Danny Bilson has a question for anyone who's ever watched a movie: "Which is better: To watch James Bond or be James Bond?" He's known his answer to that question since he was 9 years old. Throughout his 20 years as a Hollywood writer, he's dreamed of being in his movies, not as an actor but as the actual character.
Now, technology has caught up to his dreams. This 40-something TV executive has taken a job in the interactive game world, hoping to use that technology to allow people to inhabit the stories he creates.
"The old Walter Mitty concept has always been my favorite," says the baby boomer, referring to the classic Hollywood figure who lives out his fantasies. "I've always wanted to go to other worlds and have different experiences. Interactive gaming gets closer and closer with every technical advance to making that possible."
For those who lost track of videogames during the Atari era, the latest advances may be nearly unrecognizable in their ability to render human reactions and deliver dramatic storylines to multiple scenarios chosen in split-second decisions.
But for the kind of talent that typically fuels creative breakthroughs, these possibilities are an irresistible invitation to help redefine the nature of storytelling for the 21st century. Instead of heading for Hollywood, ambitious young storytellers are going interactive.
Think of film in the 1920s
"We're on the cusp right now," says Microsoft's John Howard. "Its just like the point almost a century ago when film became art." The Nebraska native says in an earlier day he would have headed off to be a director in Hollywood. Instead, this 26-year-old game developer packed up his bags two and half years ago and went to Seattle to help Microsoft launch its ambitious new console, X-Box. "I just said to myself, I've got to go. This is where the vision is. The people with something to say are driving this industry."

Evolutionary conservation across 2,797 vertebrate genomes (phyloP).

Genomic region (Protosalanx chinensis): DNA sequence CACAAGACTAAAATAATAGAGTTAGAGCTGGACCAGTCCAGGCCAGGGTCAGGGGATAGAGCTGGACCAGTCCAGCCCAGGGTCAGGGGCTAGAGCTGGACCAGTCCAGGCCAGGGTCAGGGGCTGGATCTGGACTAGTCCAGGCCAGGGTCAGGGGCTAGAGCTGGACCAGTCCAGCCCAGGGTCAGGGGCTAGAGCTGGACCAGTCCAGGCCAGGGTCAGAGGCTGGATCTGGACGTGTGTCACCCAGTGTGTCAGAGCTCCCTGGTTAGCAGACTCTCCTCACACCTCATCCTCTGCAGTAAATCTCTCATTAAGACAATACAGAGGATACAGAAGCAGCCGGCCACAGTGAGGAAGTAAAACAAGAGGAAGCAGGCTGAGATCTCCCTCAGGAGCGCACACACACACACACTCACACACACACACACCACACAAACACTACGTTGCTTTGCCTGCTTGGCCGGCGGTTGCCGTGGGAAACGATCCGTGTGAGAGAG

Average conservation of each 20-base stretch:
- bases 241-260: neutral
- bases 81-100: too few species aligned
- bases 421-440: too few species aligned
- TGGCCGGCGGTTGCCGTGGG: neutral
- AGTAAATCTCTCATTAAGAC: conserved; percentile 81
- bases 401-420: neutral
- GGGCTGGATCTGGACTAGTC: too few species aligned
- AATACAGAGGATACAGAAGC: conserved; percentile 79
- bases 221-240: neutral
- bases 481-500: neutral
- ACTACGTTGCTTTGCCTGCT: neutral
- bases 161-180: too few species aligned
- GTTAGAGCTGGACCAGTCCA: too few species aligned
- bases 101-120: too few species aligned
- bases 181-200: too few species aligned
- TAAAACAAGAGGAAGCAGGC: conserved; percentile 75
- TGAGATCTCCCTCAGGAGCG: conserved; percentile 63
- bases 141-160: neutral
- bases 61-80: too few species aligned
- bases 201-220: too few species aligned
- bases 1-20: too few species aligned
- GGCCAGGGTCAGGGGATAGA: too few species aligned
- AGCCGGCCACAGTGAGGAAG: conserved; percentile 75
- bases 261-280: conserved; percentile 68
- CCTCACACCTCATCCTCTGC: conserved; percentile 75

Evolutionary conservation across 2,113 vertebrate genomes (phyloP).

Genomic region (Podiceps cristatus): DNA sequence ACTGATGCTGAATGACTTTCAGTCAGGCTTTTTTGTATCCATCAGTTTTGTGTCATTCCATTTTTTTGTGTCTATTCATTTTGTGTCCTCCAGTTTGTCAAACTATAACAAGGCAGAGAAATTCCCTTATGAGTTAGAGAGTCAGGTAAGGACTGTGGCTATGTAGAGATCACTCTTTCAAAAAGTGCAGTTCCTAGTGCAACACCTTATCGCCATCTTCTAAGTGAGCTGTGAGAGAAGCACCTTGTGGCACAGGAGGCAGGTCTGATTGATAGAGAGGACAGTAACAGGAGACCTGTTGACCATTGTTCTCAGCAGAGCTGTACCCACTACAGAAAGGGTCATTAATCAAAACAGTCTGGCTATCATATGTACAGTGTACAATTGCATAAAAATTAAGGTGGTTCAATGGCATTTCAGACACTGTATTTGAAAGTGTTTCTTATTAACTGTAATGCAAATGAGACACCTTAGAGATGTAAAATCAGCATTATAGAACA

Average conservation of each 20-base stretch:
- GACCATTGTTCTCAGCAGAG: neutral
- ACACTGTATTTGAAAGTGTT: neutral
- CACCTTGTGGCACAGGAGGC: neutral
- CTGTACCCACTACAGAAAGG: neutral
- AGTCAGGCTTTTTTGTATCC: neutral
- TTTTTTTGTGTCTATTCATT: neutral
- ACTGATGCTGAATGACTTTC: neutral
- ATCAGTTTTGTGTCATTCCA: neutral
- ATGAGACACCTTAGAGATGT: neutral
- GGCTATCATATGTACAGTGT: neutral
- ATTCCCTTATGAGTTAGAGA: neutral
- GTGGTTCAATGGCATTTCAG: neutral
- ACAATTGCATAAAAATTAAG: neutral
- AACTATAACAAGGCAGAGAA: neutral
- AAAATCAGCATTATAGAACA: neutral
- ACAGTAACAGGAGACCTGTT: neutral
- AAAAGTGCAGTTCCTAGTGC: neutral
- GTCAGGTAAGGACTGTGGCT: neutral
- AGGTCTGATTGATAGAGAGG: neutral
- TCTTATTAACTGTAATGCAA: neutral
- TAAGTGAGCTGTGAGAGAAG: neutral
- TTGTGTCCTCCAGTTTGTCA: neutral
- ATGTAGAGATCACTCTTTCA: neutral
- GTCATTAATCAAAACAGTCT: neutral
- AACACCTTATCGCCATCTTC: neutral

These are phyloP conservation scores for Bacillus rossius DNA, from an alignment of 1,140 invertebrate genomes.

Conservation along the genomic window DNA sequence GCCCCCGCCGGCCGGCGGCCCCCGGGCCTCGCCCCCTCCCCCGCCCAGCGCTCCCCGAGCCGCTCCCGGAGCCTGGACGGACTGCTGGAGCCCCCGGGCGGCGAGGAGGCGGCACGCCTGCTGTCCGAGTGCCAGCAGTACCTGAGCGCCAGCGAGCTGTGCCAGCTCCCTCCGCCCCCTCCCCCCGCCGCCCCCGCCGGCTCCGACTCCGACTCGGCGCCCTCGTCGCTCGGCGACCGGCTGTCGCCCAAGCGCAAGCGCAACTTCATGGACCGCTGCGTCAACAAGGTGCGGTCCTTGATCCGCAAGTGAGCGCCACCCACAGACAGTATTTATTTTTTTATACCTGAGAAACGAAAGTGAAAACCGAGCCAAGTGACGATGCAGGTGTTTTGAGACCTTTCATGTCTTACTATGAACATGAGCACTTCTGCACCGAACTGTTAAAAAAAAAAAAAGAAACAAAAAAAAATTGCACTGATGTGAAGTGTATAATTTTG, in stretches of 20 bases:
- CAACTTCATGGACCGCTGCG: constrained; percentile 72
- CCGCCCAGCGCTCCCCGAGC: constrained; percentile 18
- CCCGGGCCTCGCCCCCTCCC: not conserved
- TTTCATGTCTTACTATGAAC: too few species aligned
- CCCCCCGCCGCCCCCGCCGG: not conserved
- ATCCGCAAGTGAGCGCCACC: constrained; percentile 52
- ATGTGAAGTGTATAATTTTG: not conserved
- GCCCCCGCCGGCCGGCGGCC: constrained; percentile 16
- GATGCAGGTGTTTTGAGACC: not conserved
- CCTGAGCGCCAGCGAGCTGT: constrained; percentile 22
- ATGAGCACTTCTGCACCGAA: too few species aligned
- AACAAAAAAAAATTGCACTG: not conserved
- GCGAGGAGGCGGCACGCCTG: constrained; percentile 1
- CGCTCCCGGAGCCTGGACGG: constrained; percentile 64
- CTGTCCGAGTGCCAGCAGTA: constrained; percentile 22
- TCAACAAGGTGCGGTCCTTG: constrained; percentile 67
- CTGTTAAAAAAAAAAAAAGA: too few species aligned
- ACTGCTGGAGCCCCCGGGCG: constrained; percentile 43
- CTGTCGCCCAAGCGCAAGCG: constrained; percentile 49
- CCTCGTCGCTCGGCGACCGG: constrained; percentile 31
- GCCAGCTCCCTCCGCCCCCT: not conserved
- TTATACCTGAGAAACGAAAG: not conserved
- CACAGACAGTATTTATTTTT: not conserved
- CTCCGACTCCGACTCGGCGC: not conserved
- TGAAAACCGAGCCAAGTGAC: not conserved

That momentum is taking the interactive gaming industry straight past Hollywood in drawing audiences as well. Analysts predict the industry will pull in some $10 billion by the year 2005 compared with the film and TV industries' (combined) estimated $7 billion.
And contrary to the commonly held perception, videogames are reaching a more diverse audience as well. "The demographic for gaming has broadened dramatically beyond the traditional teenage boy audience," says Doug Lowenstein, president of the Interactive Digital Software Association (IDSA). Seventy percent of the most frequent players of video games are over 18, and 56 percent of the most frequent players of console games are over 18. "This industry is appealing to people of all ages and all tastes," he adds.
One of the most important new statistics tracked by the IDSA shows that 43 percent of all gamers are women. The effort to develop games for women and girls is one of the most important steps taken by the industry to broaden its appeal. It has significantly expanded the subject matter and approach used by game developers. "Women like strategies and relationships more than they do shoot-em ups," says Jaimee Wolf, head of Xicat Interactive and one of the few female executives in the industry.